and the company “prides itself on outstanding relationships with its unions” (Gittell, 2003:
120. However, this approach has not eliminated conflict. The work environment is intensive
but the culture is characterised by shared goals, shared knowledge, high levels of employee
commitment and mutual respect. While Southwest’s unit costs have been some of the lowest
in the US airline industry, its labour unit costs have been among the highest due in part to its
commitment to offering employees job security. Rather than viewing its employees as a cost
to be minimized, the company views employees as partners in reducing costs and producing
value. It’s a very different approach at Ryanair which has adopted a much more robust
approach to people management and even charged flight attendants for their uniforms.
Ryanair operates a fleet of over 290 new Boeing 737-800 aircraft and carried over 75 million
passengers in 2011. In the same year profits rose 25% to a record €503m despite higher
fuel prices. Ryanair’s approach to customer service has been described as minimal and
reflects a ‘no frills’ approach to meeting customer needs. The company defines the customer
experience much more narrowly than its competitors: low fares and punctual flights. Fees
have been introduced for a number of ‘services’ including: priority boarding, online check-in,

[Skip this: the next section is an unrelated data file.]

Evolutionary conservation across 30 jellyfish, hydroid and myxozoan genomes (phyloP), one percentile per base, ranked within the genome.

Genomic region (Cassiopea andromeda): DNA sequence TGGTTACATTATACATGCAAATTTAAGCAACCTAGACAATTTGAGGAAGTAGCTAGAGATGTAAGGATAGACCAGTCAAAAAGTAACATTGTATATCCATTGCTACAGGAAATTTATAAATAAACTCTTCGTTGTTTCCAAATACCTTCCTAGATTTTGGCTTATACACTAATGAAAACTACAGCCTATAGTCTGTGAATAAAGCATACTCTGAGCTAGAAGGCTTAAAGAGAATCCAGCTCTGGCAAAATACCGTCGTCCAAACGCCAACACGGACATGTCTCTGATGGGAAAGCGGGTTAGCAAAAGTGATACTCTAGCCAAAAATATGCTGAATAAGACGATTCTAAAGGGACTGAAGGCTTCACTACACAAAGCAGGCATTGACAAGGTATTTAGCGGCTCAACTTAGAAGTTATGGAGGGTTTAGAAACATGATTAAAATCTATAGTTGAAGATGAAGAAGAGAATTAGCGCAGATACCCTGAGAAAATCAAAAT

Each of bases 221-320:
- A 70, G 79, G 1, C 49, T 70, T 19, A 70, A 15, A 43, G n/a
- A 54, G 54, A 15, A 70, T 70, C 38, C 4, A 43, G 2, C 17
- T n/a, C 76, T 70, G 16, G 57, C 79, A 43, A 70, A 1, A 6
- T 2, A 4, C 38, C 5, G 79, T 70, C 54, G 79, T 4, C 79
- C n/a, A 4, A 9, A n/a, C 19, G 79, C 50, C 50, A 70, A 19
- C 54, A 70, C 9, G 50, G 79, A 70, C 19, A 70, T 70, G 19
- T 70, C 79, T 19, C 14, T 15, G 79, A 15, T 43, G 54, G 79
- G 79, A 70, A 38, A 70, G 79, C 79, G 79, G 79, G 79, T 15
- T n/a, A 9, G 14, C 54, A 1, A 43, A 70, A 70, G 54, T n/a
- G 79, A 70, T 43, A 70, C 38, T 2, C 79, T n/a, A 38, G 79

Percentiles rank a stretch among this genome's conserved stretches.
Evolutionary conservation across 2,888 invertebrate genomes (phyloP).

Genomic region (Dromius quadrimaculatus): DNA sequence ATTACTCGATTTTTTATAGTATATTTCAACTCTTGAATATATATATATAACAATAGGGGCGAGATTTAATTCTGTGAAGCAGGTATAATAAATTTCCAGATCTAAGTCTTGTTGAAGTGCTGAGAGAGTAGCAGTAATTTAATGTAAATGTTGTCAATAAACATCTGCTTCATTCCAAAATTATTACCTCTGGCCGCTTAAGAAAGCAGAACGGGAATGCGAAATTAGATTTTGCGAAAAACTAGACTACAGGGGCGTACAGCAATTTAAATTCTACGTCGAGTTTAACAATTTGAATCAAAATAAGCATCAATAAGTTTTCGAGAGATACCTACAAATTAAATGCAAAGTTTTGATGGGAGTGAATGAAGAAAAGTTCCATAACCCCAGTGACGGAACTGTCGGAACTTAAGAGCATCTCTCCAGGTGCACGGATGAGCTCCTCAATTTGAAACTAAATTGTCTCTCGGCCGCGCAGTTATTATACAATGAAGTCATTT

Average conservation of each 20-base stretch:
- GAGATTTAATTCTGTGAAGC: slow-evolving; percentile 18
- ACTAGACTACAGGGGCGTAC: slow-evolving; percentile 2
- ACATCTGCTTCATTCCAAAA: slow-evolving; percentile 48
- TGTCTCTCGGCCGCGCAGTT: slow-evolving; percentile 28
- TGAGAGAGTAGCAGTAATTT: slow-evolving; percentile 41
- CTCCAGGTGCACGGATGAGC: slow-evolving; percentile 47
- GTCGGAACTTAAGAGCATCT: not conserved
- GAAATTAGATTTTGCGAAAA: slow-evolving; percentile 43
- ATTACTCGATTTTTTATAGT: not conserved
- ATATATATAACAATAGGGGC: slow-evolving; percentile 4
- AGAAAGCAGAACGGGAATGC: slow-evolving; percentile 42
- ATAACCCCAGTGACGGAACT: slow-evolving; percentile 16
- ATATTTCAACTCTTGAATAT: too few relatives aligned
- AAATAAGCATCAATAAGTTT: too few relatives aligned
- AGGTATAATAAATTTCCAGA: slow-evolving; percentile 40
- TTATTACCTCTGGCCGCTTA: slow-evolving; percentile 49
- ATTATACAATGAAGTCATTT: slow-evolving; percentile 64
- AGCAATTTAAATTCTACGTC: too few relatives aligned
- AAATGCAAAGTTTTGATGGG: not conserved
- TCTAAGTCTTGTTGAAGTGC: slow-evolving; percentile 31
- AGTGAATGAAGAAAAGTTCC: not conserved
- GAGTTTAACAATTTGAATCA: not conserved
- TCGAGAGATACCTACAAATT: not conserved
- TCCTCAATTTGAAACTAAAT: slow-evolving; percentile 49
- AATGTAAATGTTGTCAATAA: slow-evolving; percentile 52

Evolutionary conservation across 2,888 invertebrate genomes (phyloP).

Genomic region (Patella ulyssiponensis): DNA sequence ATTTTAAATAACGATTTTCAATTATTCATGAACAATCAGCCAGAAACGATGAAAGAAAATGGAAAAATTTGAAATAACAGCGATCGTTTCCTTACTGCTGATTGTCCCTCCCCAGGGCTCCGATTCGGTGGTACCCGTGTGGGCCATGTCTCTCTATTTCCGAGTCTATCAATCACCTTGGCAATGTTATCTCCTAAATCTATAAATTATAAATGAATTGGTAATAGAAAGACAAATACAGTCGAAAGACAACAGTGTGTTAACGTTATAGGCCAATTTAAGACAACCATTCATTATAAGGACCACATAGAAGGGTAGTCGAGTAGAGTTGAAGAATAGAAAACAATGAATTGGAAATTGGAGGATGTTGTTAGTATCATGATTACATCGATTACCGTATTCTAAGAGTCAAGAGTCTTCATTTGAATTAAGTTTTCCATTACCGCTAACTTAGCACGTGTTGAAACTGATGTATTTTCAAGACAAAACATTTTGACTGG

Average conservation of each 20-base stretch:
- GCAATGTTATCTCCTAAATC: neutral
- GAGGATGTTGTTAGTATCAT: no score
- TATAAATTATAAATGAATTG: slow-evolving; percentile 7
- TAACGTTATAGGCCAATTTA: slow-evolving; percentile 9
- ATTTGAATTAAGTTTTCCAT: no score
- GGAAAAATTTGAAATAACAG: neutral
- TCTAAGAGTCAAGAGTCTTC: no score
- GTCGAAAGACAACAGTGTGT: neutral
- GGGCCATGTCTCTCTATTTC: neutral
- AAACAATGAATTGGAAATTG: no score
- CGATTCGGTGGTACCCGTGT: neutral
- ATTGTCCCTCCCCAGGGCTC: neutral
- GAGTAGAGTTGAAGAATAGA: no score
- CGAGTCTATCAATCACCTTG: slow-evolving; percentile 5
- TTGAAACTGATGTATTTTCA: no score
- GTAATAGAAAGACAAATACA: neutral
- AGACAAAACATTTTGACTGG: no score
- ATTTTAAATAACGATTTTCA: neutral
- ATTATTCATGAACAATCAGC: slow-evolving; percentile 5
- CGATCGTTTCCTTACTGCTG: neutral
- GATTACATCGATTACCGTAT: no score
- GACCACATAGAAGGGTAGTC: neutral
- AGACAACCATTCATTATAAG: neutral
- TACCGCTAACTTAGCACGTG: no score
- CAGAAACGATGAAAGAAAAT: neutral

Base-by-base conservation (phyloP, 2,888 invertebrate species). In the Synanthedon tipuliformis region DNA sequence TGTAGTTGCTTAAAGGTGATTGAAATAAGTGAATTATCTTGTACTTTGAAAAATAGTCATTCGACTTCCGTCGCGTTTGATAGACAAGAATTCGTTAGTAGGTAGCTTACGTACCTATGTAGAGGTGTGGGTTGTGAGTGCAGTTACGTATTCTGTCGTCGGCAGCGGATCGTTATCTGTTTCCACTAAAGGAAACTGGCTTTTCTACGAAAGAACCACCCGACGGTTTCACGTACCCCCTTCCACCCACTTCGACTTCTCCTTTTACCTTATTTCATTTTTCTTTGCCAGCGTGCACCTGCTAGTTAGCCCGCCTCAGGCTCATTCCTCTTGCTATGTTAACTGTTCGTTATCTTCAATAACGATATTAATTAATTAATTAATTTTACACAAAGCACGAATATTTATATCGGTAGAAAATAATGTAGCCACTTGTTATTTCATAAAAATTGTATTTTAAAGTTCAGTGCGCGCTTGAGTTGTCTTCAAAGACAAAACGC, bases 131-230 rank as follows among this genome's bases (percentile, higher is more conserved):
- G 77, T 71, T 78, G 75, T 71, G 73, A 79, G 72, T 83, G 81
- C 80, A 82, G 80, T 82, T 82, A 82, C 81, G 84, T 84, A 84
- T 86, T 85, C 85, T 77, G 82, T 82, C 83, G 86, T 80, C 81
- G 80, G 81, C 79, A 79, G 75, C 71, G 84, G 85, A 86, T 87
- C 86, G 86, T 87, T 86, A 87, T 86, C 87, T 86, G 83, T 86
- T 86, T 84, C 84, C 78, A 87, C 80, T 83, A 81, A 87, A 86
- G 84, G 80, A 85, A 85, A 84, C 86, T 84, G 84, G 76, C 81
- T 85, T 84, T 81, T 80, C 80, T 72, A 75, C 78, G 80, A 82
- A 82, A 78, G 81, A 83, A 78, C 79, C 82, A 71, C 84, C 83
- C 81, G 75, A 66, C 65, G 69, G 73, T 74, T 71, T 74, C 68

seat selection and baggage. However, in 2010 the CEO of Ryanair, Michael O’Leary
indicated that an average fare of €40 (£33) was unsustainable and a new strategy would be
needed in the future. The airline was already facing pressure on costs at this time as it
moved into major airports closer to city centres in its quest for more passengers.
© Oxford University Press, 2013. All rights reserved.
Truss, Mankin, and Kelliher: Strategic Human Resource Management
A similar approach to customer service is evident in its people management practices. Pilots
were asked to take substantial pay cuts, and agree to changes in working conditions which
also involved relocation. The company did not help with their relocation costs. Pilots were
recruited from the Romanian state airline Tarom in response to the pilots’ criticisms of the
changes (through the Irish Airline Pilot’s Association). The media has also reported on a